Worshipers of Ailikií live in and around low-lying swamps.  Ailikií teaches his worshipers that to be unseen or unconsidered are the keys to living a good life.  An enemy who can not find you can not harm you.  If you must fight, then appearance is more important than reality.  Appear strong when you are weak, or appear numerous when you are few; strike when the enemy is confused, and withdraw to build up your strength.

Clerics of Ailikií tend to be shamans of the tribes and councilors to the chieftains.  They perform the rituals marking important holidays, births, deaths and weddings.  Like their god, they tend to be quiet and unassuming.  The death ritual usually consists of piercing the deceased’s eyes with a snake’s fang, and dumping the body into slow-running or stagnant water.  Ailiki’i claims the body in his own time.

Ailikií encourages his followers to take chances, for he rewards such audacity, much as happened in his first battle with Boku.  His clerics meditate for days in the swamps.  The gases in the area produce intense hallucinations, through which Ailikií sometimes will reveal his will in these visions.

Undead are of little concern to Ailikií.  The spirits of mortals go on to their final reward, and the bodies will be claimed by Ailikií.  Undead are tools, and his clerics may do with them as they see fit.

Ailikií, God of the Swamps, is also known as the Trickster, the Body-Eater, and the Illusion-Maker.  He is Chaotic Neutral, and claims the domains of Air, Death, Luck, and Trickery.  His favored weapon is the Unarmed Strike, and his holy symbol is a serpent’s skull.

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Posted by on Tuesday, 7 February 2012 in Gaming


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D&D Next Announcement – My Reaction

If you’re reading this blog, chances are you are a gamer, or you at least know what I mean by that term.  If not, by gamer, I mean one who plays RPGs, or Role-Playing Games, specifically those of the tabletop, pencil-and-paper variety such as Dungeons & Dragons.

Earlier this week, Wizards of the Coast announced that it has been “developing the next iteration of D&D.”  They are not calling it “5th Edition,” at least not yet.  For now, its codename seems to be D&D Next.  That’s probably a marketing and/or public relations decision, and a wise one at that.  I’ve been around for the last 4 (arguably 5) edition changes, and it’s never pretty.  In fact, the fracturing fan base is what Wizards seems to be addressing directly with this “iteration.”

D&D Starter Set - Wizards of the Coast

There have been scads of reports from various sources, but I take most of it as rumor at best.  Even so, there seems to be a consensus on a few things.  Here are some of them, along with my reactions to each.

  • Wizards of the Coast will have an open playtest of the rules during development.  This is huge.  While this is nothing new in the RPG industry, this is a huge turnaround from Wizards’ (and TSR’s prior to them) methods before.  This was a request (to be polite) from fans since at least the announcement of the 4th edition, and a source of complaints from its initial release, right on up through every new supplement.  I am encouraged by this news, because it shows they are listening.
  • D&D Next will be modular in design, so you can use whatever sets of rules you like, and ignore those you do not.  I’m not sure I buy into this idea.  Don’t get me wrong, I like the concept of “use what you like, throw out what you don’t like.”  I’ve liked this concept since the Original Dungeons & Dragons game.  But that’s just the thing: this is an idea that’s always been an official part of the game.  This is nothing new.  Perhaps the difference will be more precisely defined sets of rules, how they interact with other rules, and how they change the game experience as a whole?  Still, it seems odd that they make such a big point of it now.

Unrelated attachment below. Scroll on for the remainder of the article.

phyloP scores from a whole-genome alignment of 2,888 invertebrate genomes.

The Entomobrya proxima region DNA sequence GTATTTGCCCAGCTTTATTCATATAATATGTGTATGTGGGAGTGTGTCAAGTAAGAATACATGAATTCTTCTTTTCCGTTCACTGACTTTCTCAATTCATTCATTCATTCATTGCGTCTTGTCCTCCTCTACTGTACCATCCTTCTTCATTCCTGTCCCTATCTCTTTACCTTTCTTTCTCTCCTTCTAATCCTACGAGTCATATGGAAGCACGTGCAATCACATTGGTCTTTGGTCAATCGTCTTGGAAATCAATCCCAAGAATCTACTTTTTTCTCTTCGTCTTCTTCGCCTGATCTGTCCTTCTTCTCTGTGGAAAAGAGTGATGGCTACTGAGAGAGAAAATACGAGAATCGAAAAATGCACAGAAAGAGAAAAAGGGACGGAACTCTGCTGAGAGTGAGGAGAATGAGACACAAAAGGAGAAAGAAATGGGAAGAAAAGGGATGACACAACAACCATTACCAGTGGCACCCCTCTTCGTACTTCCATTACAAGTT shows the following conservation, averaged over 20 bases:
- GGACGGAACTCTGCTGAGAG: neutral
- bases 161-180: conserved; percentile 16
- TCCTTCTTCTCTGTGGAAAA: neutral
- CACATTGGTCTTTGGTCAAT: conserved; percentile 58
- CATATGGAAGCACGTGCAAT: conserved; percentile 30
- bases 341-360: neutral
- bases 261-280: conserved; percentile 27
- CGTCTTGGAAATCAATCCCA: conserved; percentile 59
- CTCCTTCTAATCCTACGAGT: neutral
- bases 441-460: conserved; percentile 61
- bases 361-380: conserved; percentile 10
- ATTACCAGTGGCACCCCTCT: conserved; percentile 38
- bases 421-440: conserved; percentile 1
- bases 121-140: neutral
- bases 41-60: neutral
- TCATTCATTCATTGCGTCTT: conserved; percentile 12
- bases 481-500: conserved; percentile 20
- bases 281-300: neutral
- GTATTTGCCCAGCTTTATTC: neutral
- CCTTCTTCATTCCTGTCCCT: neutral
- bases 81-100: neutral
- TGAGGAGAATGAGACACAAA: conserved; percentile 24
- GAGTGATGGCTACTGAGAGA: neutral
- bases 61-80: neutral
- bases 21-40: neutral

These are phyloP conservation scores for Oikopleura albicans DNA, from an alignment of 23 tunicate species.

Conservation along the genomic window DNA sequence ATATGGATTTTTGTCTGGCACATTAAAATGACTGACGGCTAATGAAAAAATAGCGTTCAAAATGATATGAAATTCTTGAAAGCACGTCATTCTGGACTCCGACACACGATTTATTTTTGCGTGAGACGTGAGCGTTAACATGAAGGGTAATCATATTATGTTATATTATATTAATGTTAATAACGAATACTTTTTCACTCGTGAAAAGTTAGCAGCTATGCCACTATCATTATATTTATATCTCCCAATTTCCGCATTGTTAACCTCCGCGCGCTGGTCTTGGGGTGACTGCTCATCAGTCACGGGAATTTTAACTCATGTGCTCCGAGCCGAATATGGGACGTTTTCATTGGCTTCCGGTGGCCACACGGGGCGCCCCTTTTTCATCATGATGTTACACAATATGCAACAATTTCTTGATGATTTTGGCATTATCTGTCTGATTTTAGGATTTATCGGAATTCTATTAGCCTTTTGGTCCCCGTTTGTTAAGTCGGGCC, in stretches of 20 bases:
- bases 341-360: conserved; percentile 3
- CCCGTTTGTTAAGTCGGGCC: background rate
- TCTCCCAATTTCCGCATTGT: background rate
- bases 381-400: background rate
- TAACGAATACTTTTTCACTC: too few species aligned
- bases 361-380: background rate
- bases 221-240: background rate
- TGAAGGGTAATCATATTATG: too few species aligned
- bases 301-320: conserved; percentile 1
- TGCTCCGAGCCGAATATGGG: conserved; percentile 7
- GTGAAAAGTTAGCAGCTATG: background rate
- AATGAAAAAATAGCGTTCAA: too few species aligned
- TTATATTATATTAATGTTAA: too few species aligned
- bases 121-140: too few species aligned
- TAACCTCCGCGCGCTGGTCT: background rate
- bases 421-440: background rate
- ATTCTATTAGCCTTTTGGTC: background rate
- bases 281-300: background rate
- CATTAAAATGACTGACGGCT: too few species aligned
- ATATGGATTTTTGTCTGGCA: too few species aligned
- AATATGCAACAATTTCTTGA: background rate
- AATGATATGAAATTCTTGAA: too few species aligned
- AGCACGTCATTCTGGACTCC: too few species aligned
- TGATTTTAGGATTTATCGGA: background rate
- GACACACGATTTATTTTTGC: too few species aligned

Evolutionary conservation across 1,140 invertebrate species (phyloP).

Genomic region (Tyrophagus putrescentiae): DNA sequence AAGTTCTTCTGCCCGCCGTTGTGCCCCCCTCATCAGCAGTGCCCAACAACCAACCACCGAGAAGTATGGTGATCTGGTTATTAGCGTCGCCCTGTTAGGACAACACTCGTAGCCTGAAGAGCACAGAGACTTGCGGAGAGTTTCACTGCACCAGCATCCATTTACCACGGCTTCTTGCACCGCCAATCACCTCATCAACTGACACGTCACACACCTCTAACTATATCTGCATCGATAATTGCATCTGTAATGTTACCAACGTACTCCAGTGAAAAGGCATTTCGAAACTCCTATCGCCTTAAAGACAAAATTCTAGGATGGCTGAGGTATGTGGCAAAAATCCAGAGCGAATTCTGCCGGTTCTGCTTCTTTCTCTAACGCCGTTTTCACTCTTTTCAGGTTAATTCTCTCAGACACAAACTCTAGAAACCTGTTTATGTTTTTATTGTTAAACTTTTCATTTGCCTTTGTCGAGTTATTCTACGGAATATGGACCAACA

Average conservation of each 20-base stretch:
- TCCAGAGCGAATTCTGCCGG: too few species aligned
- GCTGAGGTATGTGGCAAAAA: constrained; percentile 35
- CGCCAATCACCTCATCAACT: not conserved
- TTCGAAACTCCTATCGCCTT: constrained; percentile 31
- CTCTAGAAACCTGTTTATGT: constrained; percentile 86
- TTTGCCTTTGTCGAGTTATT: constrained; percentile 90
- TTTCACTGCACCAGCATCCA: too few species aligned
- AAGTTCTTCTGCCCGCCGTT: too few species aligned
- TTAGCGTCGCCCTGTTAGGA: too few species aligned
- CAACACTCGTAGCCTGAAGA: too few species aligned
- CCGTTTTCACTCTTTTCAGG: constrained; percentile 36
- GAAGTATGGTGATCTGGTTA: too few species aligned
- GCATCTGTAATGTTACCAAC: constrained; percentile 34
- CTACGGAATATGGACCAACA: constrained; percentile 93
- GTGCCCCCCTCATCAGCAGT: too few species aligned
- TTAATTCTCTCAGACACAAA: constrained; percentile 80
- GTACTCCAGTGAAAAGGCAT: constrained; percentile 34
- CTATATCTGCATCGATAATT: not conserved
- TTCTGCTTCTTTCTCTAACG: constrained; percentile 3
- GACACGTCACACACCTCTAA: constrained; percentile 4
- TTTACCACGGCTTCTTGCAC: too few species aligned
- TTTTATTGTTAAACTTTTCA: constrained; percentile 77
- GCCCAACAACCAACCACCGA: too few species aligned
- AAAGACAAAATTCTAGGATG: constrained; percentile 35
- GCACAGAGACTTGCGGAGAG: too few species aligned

• D&D Next will be compatible with prior editions, which will now be supported again.  I’m skeptical about this one.  There are fundamental differences between each of the editions that make it a challenge to use them together without some major modifications.  E.g., the difference in power level between a 1st edition magic-user and a 4th edition wizard are huge.  The same goes for a 2nd and 4th edition dragon.  Or the planar cosmologies of the different settings throughout the editions.  My concern here is that Wizards does not have the staff to support every edition of D&D.  I hope they are not biting off more than they can chew.
  • Wizards will continue to support 4th edition fully during the development process of D&D Next.  This is great.  I am glad that they intend to give support to their current product.  I believe them, and take them at their word.  However, I’m not sure the customers will want to continue to purchase something they perceive to have an expiration date.  Now, the argument will be that the current products will be compatible with D&D Next, so there’s no need to worry.  Still, I’m not convinced that customers will agree.

I hope this doesn’t come across as pessimistic, because that’s not my intent.  In fact, I am eager to see how this unfolds.  I have signed up for the playtest, and encourage you to do the same.  Dungeons & Dragons is the progenitor of this hobby of mine, and it will continue to set the standard.  And I am excited to help make that happen.

Part of making that happen is that Wizards has asked for wish lists for D&D Next.  On Twitter, they have established the #DNDNext hashtag for just such a purpose.  I plan to use it in the months ahead.  For now, though, look to a future post for my immediate wish-list ideas.

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Posted by on Saturday, 14 January 2012 in Gaming